Of course I'd been exposed to the song before that particular summer—my parents listened to nothing, apart from the occasional soundtrack cassette (I believe I covered this here, albeit ages ago), in the car but the classic rock station, and I can't not have heard it—but that summer was when I really dug into it, like burrowed into it like a tiny hungry worm and found comfort and nourishment in it. We had just moved, and I was in mourning—I wouldn't have called it that at the time, but that's exactly what it was—for the friends I'd left behind and felt I'd more or less lost forever. And so I spent day after day in one of the rooms upstairs (a two-story house! practically a palace!) sitting in front of our gigantic, utterly beige IBM PS/2, writing letters to and stories about (seriously! what a dumb kid) my friends that were never meant to be read by anyone. And in this room was my parents' gigantic and, even then, antique (it had only a turntable and an FM receiver) stereo, and from their very limited stash of records I plucked an Elton John "greatest hits" album and wore the fucking grooves off it.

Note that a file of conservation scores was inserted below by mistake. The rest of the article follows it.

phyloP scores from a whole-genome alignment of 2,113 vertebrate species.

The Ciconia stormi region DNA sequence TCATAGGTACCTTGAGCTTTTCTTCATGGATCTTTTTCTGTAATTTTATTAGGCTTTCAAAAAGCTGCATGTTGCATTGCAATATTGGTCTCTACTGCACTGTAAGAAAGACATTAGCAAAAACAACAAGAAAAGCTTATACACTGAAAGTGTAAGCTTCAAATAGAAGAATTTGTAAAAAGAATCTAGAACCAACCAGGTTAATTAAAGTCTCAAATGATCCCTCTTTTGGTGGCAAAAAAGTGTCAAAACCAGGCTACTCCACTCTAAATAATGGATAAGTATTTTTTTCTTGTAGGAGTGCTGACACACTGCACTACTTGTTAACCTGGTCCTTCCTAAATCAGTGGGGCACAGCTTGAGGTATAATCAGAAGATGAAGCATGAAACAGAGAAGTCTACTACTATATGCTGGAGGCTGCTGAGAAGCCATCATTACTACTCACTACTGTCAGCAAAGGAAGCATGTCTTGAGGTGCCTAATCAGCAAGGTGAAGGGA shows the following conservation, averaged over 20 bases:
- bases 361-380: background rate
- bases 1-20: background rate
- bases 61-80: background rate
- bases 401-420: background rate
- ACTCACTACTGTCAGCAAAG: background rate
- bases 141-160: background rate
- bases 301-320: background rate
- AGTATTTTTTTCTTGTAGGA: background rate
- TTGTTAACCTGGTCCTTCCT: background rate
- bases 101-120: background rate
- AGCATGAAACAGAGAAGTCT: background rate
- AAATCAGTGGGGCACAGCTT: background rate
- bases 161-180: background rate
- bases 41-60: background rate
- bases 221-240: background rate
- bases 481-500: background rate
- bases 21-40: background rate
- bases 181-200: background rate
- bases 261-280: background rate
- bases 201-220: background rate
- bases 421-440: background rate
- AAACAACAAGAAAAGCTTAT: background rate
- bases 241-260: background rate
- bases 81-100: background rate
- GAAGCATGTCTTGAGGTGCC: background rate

My parents' "stash" (why use that word, when their tastes were not at all secret or subversive?—because they kept their records in a dingy little cabinet under a sink, that's why; they could not be any more literally stashed away) of records was pretty pitiful, honestly. They didn't even have Whipped Cream and Other Delights and I thought that record just appeared by magic if you owned even one piece of vinyl; there were a few of Creedence's not-so-great albums, some soundtracks (two copies of the original Star Wars double soundtrack album), a couple of those "your favorite hits as performed by much more affordable musicians" albums, and that was pretty much it—I was lucky to find the Elton John, still in its record-store shrinkwrap (!).

The stereo was on the other side of the room from the computer desk, and I was lazy, so I'd only go over there to flip the disc, which meant even though I would have liked nothing more than to have listened to "Goodbye [etc]" and maybe "Rocket Man" over and over and over, I couldn't and didn't (plus I hated the imprecision of the needle drop; I loved the organic fade-in of a new track), so there was a real sense of anticipation involved when listening to this album, writing my dumb pre-teenage shit, and playing creaky MS-DOS games.

It wasn't a particularly happy time, but it's a memory I'm happy to have, if that makes sense. It does not necessarily feel good to long for something, especially if that something is thought to be, essentially, lost forever, but it can and does feel good to rub the texture of the memory of that longing, even if the person who did that longing, for all intents and purposes, no longer exists.